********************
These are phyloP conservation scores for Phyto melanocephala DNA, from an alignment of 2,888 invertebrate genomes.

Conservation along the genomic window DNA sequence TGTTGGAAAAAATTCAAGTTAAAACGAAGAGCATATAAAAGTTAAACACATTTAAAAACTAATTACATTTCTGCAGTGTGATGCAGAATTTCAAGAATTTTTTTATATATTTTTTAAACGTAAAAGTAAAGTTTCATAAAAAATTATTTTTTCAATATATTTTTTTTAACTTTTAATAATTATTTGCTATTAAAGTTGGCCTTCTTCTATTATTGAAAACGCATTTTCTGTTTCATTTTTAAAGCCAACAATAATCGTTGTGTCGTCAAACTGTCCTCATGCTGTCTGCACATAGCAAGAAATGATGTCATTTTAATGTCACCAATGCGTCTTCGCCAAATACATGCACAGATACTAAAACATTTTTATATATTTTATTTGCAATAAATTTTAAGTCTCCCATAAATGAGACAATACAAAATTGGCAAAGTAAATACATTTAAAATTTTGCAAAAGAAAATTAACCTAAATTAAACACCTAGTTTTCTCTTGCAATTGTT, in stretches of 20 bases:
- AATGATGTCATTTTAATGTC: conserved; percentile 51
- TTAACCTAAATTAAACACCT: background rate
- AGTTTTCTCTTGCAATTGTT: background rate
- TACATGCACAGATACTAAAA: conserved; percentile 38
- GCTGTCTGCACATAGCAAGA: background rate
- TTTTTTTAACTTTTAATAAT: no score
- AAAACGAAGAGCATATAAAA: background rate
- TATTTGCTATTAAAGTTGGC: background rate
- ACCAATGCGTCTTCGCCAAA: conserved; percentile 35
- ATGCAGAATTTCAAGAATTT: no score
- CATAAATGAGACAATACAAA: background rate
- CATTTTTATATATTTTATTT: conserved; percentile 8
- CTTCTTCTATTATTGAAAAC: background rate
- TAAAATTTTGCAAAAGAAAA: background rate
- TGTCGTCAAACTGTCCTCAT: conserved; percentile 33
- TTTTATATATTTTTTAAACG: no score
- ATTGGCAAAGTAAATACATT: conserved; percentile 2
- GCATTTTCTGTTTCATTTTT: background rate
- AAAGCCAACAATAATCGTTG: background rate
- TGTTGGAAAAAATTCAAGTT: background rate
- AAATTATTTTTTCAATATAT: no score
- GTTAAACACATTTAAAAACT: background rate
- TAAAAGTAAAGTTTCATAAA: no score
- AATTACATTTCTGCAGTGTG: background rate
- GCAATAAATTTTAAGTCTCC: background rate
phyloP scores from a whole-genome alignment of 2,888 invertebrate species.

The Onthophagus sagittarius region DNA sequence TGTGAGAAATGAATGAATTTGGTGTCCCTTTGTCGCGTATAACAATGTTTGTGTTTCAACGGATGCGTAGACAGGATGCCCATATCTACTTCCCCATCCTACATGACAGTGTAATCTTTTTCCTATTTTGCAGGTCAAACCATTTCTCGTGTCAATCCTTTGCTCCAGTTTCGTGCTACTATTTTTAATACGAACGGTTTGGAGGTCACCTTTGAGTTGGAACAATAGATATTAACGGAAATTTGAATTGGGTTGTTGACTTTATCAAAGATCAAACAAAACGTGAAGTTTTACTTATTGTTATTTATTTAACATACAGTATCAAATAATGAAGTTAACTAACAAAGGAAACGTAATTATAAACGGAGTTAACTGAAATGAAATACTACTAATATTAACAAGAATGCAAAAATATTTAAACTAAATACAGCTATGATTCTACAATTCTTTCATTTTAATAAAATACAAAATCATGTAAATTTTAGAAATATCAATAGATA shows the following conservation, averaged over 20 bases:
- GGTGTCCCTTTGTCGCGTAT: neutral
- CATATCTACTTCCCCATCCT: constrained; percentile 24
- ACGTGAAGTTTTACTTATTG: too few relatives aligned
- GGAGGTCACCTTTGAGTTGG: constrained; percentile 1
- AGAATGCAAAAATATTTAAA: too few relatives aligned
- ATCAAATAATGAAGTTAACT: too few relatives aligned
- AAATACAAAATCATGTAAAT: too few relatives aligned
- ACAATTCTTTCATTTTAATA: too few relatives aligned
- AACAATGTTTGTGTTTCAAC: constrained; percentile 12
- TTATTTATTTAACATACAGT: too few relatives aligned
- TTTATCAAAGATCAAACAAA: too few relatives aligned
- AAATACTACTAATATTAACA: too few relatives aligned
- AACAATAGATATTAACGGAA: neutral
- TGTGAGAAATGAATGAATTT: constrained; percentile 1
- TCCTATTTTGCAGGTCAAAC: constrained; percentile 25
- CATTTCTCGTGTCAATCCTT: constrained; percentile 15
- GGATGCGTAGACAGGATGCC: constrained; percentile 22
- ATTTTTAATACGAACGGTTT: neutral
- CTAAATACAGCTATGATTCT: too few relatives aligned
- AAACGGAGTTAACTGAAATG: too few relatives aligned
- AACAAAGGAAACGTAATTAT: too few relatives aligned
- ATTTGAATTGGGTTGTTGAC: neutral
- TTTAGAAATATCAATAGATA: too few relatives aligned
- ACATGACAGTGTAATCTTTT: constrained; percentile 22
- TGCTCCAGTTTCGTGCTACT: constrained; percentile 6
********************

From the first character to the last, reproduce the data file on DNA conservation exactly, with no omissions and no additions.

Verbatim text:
These are phyloP conservation scores for Phyto melanocephala DNA, from an alignment of 2,888 invertebrate genomes.

Conservation along the genomic window DNA sequence TGTTGGAAAAAATTCAAGTTAAAACGAAGAGCATATAAAAGTTAAACACATTTAAAAACTAATTACATTTCTGCAGTGTGATGCAGAATTTCAAGAATTTTTTTATATATTTTTTAAACGTAAAAGTAAAGTTTCATAAAAAATTATTTTTTCAATATATTTTTTTTAACTTTTAATAATTATTTGCTATTAAAGTTGGCCTTCTTCTATTATTGAAAACGCATTTTCTGTTTCATTTTTAAAGCCAACAATAATCGTTGTGTCGTCAAACTGTCCTCATGCTGTCTGCACATAGCAAGAAATGATGTCATTTTAATGTCACCAATGCGTCTTCGCCAAATACATGCACAGATACTAAAACATTTTTATATATTTTATTTGCAATAAATTTTAAGTCTCCCATAAATGAGACAATACAAAATTGGCAAAGTAAATACATTTAAAATTTTGCAAAAGAAAATTAACCTAAATTAAACACCTAGTTTTCTCTTGCAATTGTT, in stretches of 20 bases:
- AATGATGTCATTTTAATGTC: conserved; percentile 51
- TTAACCTAAATTAAACACCT: background rate
- AGTTTTCTCTTGCAATTGTT: background rate
- TACATGCACAGATACTAAAA: conserved; percentile 38
- GCTGTCTGCACATAGCAAGA: background rate
- TTTTTTTAACTTTTAATAAT: no score
- AAAACGAAGAGCATATAAAA: background rate
- TATTTGCTATTAAAGTTGGC: background rate
- ACCAATGCGTCTTCGCCAAA: conserved; percentile 35
- ATGCAGAATTTCAAGAATTT: no score
- CATAAATGAGACAATACAAA: background rate
- CATTTTTATATATTTTATTT: conserved; percentile 8
- CTTCTTCTATTATTGAAAAC: background rate
- TAAAATTTTGCAAAAGAAAA: background rate
- TGTCGTCAAACTGTCCTCAT: conserved; percentile 33
- TTTTATATATTTTTTAAACG: no score
- ATTGGCAAAGTAAATACATT: conserved; percentile 2
- GCATTTTCTGTTTCATTTTT: background rate
- AAAGCCAACAATAATCGTTG: background rate
- TGTTGGAAAAAATTCAAGTT: background rate
- AAATTATTTTTTCAATATAT: no score
- GTTAAACACATTTAAAAACT: background rate
- TAAAAGTAAAGTTTCATAAA: no score
- AATTACATTTCTGCAGTGTG: background rate
- GCAATAAATTTTAAGTCTCC: background rate
phyloP scores from a whole-genome alignment of 2,888 invertebrate species.

The Onthophagus sagittarius region DNA sequence TGTGAGAAATGAATGAATTTGGTGTCCCTTTGTCGCGTATAACAATGTTTGTGTTTCAACGGATGCGTAGACAGGATGCCCATATCTACTTCCCCATCCTACATGACAGTGTAATCTTTTTCCTATTTTGCAGGTCAAACCATTTCTCGTGTCAATCCTTTGCTCCAGTTTCGTGCTACTATTTTTAATACGAACGGTTTGGAGGTCACCTTTGAGTTGGAACAATAGATATTAACGGAAATTTGAATTGGGTTGTTGACTTTATCAAAGATCAAACAAAACGTGAAGTTTTACTTATTGTTATTTATTTAACATACAGTATCAAATAATGAAGTTAACTAACAAAGGAAACGTAATTATAAACGGAGTTAACTGAAATGAAATACTACTAATATTAACAAGAATGCAAAAATATTTAAACTAAATACAGCTATGATTCTACAATTCTTTCATTTTAATAAAATACAAAATCATGTAAATTTTAGAAATATCAATAGATA shows the following conservation, averaged over 20 bases:
- GGTGTCCCTTTGTCGCGTAT: neutral
- CATATCTACTTCCCCATCCT: constrained; percentile 24
- ACGTGAAGTTTTACTTATTG: too few relatives aligned
- GGAGGTCACCTTTGAGTTGG: constrained; percentile 1
- AGAATGCAAAAATATTTAAA: too few relatives aligned
- ATCAAATAATGAAGTTAACT: too few relatives aligned
- AAATACAAAATCATGTAAAT: too few relatives aligned
- ACAATTCTTTCATTTTAATA: too few relatives aligned
- AACAATGTTTGTGTTTCAAC: constrained; percentile 12
- TTATTTATTTAACATACAGT: too few relatives aligned
- TTTATCAAAGATCAAACAAA: too few relatives aligned
- AAATACTACTAATATTAACA: too few relatives aligned
- AACAATAGATATTAACGGAA: neutral
- TGTGAGAAATGAATGAATTT: constrained; percentile 1
- TCCTATTTTGCAGGTCAAAC: constrained; percentile 25
- CATTTCTCGTGTCAATCCTT: constrained; percentile 15
- GGATGCGTAGACAGGATGCC: constrained; percentile 22
- ATTTTTAATACGAACGGTTT: neutral
- CTAAATACAGCTATGATTCT: too few relatives aligned
- AAACGGAGTTAACTGAAATG: too few relatives aligned
- AACAAAGGAAACGTAATTAT: too few relatives aligned
- ATTTGAATTGGGTTGTTGAC: neutral
- TTTAGAAATATCAATAGATA: too few relatives aligned
- ACATGACAGTGTAATCTTTT: constrained; percentile 22
- TGCTCCAGTTTCGTGCTACT: constrained; percentile 6